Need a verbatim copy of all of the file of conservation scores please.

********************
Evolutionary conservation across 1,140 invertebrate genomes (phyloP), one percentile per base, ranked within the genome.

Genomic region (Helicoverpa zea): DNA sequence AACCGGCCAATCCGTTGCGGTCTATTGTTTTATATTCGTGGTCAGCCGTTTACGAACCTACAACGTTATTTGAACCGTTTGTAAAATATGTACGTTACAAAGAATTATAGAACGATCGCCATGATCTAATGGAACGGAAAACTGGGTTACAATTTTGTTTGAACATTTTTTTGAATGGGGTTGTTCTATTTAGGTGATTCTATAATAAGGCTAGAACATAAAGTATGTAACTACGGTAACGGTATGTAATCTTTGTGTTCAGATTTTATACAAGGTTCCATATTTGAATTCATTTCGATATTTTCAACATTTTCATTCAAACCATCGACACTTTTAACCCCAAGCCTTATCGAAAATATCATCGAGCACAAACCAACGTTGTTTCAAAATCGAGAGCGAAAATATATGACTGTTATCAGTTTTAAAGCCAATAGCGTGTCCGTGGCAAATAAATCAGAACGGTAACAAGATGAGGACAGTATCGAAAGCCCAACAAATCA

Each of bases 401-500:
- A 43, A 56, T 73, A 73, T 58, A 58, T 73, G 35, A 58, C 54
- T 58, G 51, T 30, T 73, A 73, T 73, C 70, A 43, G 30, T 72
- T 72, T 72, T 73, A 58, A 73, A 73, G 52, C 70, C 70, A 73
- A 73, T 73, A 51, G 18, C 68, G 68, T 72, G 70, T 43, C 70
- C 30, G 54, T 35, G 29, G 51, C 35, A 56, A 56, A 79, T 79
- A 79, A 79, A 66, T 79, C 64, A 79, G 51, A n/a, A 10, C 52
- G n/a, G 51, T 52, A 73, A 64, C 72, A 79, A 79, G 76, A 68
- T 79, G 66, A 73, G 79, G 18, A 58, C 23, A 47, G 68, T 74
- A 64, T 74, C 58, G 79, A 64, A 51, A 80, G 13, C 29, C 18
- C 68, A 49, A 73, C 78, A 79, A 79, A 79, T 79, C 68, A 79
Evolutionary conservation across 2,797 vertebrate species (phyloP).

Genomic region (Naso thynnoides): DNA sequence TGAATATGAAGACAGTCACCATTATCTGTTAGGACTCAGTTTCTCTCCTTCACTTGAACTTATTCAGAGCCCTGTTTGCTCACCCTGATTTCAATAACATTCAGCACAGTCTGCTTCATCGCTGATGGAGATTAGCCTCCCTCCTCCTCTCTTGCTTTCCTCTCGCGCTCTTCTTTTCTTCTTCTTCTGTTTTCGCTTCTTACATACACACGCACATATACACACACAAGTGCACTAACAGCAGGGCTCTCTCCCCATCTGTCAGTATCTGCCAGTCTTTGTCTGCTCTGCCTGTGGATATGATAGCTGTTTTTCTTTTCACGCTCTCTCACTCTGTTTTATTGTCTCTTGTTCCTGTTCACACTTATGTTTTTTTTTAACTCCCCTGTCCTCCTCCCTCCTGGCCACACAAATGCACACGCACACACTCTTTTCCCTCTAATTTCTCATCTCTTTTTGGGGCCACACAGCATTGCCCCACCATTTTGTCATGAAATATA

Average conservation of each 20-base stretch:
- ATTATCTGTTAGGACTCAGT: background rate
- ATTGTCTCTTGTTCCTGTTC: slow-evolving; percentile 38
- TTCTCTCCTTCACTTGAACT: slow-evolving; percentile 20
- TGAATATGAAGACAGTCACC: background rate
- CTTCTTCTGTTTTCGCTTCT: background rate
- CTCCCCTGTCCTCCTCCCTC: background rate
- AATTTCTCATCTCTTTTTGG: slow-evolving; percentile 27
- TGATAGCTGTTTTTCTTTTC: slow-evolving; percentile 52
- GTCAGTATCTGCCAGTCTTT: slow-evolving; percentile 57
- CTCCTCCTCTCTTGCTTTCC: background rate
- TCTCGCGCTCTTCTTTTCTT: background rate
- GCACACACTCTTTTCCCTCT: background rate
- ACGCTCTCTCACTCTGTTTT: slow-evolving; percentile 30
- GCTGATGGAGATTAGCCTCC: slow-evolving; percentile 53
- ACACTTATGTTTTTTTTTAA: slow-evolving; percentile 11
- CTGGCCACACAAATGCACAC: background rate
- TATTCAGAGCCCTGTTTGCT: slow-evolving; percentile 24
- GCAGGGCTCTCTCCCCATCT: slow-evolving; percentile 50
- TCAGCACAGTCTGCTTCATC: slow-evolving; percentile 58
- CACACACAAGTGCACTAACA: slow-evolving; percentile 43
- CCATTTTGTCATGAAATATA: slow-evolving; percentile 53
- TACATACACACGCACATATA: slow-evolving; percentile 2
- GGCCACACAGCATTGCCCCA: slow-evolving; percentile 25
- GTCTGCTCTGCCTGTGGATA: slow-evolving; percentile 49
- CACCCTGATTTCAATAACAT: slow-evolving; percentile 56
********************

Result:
Evolutionary conservation across 1,140 invertebrate genomes (phyloP), one percentile per base, ranked within the genome.

Genomic region (Helicoverpa zea): DNA sequence AACCGGCCAATCCGTTGCGGTCTATTGTTTTATATTCGTGGTCAGCCGTTTACGAACCTACAACGTTATTTGAACCGTTTGTAAAATATGTACGTTACAAAGAATTATAGAACGATCGCCATGATCTAATGGAACGGAAAACTGGGTTACAATTTTGTTTGAACATTTTTTTGAATGGGGTTGTTCTATTTAGGTGATTCTATAATAAGGCTAGAACATAAAGTATGTAACTACGGTAACGGTATGTAATCTTTGTGTTCAGATTTTATACAAGGTTCCATATTTGAATTCATTTCGATATTTTCAACATTTTCATTCAAACCATCGACACTTTTAACCCCAAGCCTTATCGAAAATATCATCGAGCACAAACCAACGTTGTTTCAAAATCGAGAGCGAAAATATATGACTGTTATCAGTTTTAAAGCCAATAGCGTGTCCGTGGCAAATAAATCAGAACGGTAACAAGATGAGGACAGTATCGAAAGCCCAACAAATCA

Each of bases 401-500:
- A 43, A 56, T 73, A 73, T 58, A 58, T 73, G 35, A 58, C 54
- T 58, G 51, T 30, T 73, A 73, T 73, C 70, A 43, G 30, T 72
- T 72, T 72, T 73, A 58, A 73, A 73, G 52, C 70, C 70, A 73
- A 73, T 73, A 51, G 18, C 68, G 68, T 72, G 70, T 43, C 70
- C 30, G 54, T 35, G 29, G 51, C 35, A 56, A 56, A 79, T 79
- A 79, A 79, A 66, T 79, C 64, A 79, G 51, A n/a, A 10, C 52
- G n/a, G 51, T 52, A 73, A 64, C 72, A 79, A 79, G 76, A 68
- T 79, G 66, A 73, G 79, G 18, A 58, C 23, A 47, G 68, T 74
- A 64, T 74, C 58, G 79, A 64, A 51, A 80, G 13, C 29, C 18
- C 68, A 49, A 73, C 78, A 79, A 79, A 79, T 79, C 68, A 79
Evolutionary conservation across 2,797 vertebrate species (phyloP).

Genomic region (Naso thynnoides): DNA sequence TGAATATGAAGACAGTCACCATTATCTGTTAGGACTCAGTTTCTCTCCTTCACTTGAACTTATTCAGAGCCCTGTTTGCTCACCCTGATTTCAATAACATTCAGCACAGTCTGCTTCATCGCTGATGGAGATTAGCCTCCCTCCTCCTCTCTTGCTTTCCTCTCGCGCTCTTCTTTTCTTCTTCTTCTGTTTTCGCTTCTTACATACACACGCACATATACACACACAAGTGCACTAACAGCAGGGCTCTCTCCCCATCTGTCAGTATCTGCCAGTCTTTGTCTGCTCTGCCTGTGGATATGATAGCTGTTTTTCTTTTCACGCTCTCTCACTCTGTTTTATTGTCTCTTGTTCCTGTTCACACTTATGTTTTTTTTTAACTCCCCTGTCCTCCTCCCTCCTGGCCACACAAATGCACACGCACACACTCTTTTCCCTCTAATTTCTCATCTCTTTTTGGGGCCACACAGCATTGCCCCACCATTTTGTCATGAAATATA

Average conservation of each 20-base stretch:
- ATTATCTGTTAGGACTCAGT: background rate
- ATTGTCTCTTGTTCCTGTTC: slow-evolving; percentile 38
- TTCTCTCCTTCACTTGAACT: slow-evolving; percentile 20
- TGAATATGAAGACAGTCACC: background rate
- CTTCTTCTGTTTTCGCTTCT: background rate
- CTCCCCTGTCCTCCTCCCTC: background rate
- AATTTCTCATCTCTTTTTGG: slow-evolving; percentile 27
- TGATAGCTGTTTTTCTTTTC: slow-evolving; percentile 52
- GTCAGTATCTGCCAGTCTTT: slow-evolving; percentile 57
- CTCCTCCTCTCTTGCTTTCC: background rate
- TCTCGCGCTCTTCTTTTCTT: background rate
- GCACACACTCTTTTCCCTCT: background rate
- ACGCTCTCTCACTCTGTTTT: slow-evolving; percentile 30
- GCTGATGGAGATTAGCCTCC: slow-evolving; percentile 53
- ACACTTATGTTTTTTTTTAA: slow-evolving; percentile 11
- CTGGCCACACAAATGCACAC: background rate
- TATTCAGAGCCCTGTTTGCT: slow-evolving; percentile 24
- GCAGGGCTCTCTCCCCATCT: slow-evolving; percentile 50
- TCAGCACAGTCTGCTTCATC: slow-evolving; percentile 58
- CACACACAAGTGCACTAACA: slow-evolving; percentile 43
- CCATTTTGTCATGAAATATA: slow-evolving; percentile 53
- TACATACACACGCACATATA: slow-evolving; percentile 2
- GGCCACACAGCATTGCCCCA: slow-evolving; percentile 25
- GTCTGCTCTGCCTGTGGATA: slow-evolving; percentile 49
- CACCCTGATTTCAATAACAT: slow-evolving; percentile 56